Why are the Conservatives intent on making every school into an academy? It’s not about standards, it’s all about the money, writes Mike Cameron.

It is becoming clear to anyone with even a passing understanding of the issues that academisation is not a universal panacea that cures all of a schools ills. The evidence we have suggests the overall performance of schools will, on average, remain unchanged. Nor, if schools follow the Department for Education’s preferred option and join a MAT, is it a creator of autonomy for those working in the school.

So it is a legitimate question to ask how did we get from the Conservative Manifesto (“So we will continue to expand academies…) to the Education White Paper (“By the end of 2022, local authorities will no longer maintain schools”) in the space of less than a year? After all, nothing of significance has changed.

If school performance isn’t the reason for making schools into academies, is it purely ideological? I don’t believe this. The prime minister has already removed the most ideological education secretary from office. The reason (given privately if not admitted publicly) was because of the adverse effect he was having on voters. This conflicted with the prime ideology of the government, which is to win elections. This is a partisan point, but not intended to be pejorative, and I don’t think you’ll find many Conservatives who disagree with it.

So why now do something purely ideological in education that is unpopular with many voters, Tory MPs and most Local Authorities?

Why now do something ideological and unpopular with many voters and Tory MPs?

I’ve heard somewhere that once you eliminate the impossible, whatever remains, no matter how improbable, must be the truth.

And the truth also explains why this measure was announced as part of the budget.

It is no secret that despite continued assurances about protected funding, schools are heading towards a financial black hole. Additional national insurance costs coming this year, additional pension costs, further national insurance increases on the way. Add those to wage and cost inflation, on top of a flat cash settlement, and it leads to a position where many schools are already through their reserves and most will start to hit negative positions next year.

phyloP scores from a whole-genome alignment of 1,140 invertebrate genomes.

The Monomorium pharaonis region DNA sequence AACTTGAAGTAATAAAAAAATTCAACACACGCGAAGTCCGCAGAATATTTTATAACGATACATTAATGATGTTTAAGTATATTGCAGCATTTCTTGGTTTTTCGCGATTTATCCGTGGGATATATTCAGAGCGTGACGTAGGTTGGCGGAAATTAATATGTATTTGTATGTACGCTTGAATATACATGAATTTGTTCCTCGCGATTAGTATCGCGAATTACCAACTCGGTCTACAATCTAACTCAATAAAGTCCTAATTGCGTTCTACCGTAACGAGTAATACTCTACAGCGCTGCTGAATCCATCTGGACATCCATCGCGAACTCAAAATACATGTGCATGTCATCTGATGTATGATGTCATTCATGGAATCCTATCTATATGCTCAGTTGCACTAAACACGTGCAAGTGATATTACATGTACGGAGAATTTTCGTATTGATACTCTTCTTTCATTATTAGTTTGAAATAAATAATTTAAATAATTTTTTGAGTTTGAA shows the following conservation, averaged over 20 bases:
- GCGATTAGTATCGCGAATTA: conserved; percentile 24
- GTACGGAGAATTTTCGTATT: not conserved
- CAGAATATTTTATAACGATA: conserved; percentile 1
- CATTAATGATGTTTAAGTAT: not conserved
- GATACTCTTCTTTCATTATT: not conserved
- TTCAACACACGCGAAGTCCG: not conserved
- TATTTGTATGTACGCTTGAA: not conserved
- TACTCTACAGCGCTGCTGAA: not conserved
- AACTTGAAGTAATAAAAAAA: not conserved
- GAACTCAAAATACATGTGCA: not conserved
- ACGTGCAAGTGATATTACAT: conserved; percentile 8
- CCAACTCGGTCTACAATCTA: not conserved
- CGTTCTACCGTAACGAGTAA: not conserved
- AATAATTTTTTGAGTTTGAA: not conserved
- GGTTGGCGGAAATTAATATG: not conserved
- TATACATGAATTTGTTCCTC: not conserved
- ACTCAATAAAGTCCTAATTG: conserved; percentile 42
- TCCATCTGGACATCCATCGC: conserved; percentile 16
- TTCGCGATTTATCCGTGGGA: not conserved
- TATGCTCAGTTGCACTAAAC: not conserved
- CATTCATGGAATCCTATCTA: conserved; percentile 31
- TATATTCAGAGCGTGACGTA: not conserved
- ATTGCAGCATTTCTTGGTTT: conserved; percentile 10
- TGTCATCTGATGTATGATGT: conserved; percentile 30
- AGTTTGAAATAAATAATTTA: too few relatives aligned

Politically this is toxic. For this reason: Schools with large reserves will be okay(ish). Schools with low or no reserves will be in financial trouble very soon.

Up and down the country schools will be making staff redundant. It is already happening. It affects schools irrespective of the political colour of the local authority they operate in. It gives substance to the accusation the government have at best hid the truth about the dire school funding position and undermines the economic competence argument supporting the government.

The last decent set of figures we have for school reserves (2014) shows a total of £4.7bn held in them. £2.5bn in academies and £2.2bn in maintained schools.  As around half of academies are already in multi-academy trusts [MATs: charities with more than one school] we can take an approximation and suggest around £1.25bn of those reserves are in single academies. So a total of £3.45bn of those reserves is held in single schools. This is more than 10% of the budgets of all those schools.

The problem is that the reserves are not always in the right place. There is a fix for this problem. What if we could spread the £4.7bn around equally across all the schools? Well, theoretically the Secretary of State has powers she could use to recover these reserves and spread them around. You can just imagine the hue and cry if she tried to do so.

Schools need a bit of breathing space for the system to financially restructure (i.e. “find efficiency savings”) to prevent all the excrement hitting the rotating ventilation device. And I’m estimating it will hit it at about the same time the next leader of the Conservative party will be preparing for an election winning budget.

So what if schools could be convinced to voluntarily share reserves? What if all the schools with positive reserves could be linked to all those schools with negative reserves?

And this is exactly what a MAT does. It shares the reserves across the schools involved. It also allows for financial restructuring to take place. (Cynically, it is easier to get to reduce staffing and other costs when creating a new entity).

Putting all schools into MATs enables shared reserves and flattens out financial risk, as does movement of funding from local authorities to MATs. It reduces short-term risk of school financial failure. Moreover it does so without finance appearing to be the rationale for doing so.

Putting all schools into multi-academy trusts enables shared reserves and flattens financial risk

You will not be surprised to find I see the dead hand of the treasury behind this. You can almost hear the conversation taking place.

“Your plan already envisages that you will continue to expand academies? If you want to put off financial armageddon just set a deadline for all schools to convert, and provide a few carrots. That should get more and more of them into MATs where they can share their reserves and push the problem further down the line.”

“Ok George, we’ll do just that. You announce it.”

And that, I believe, is the real reason for forced academisation.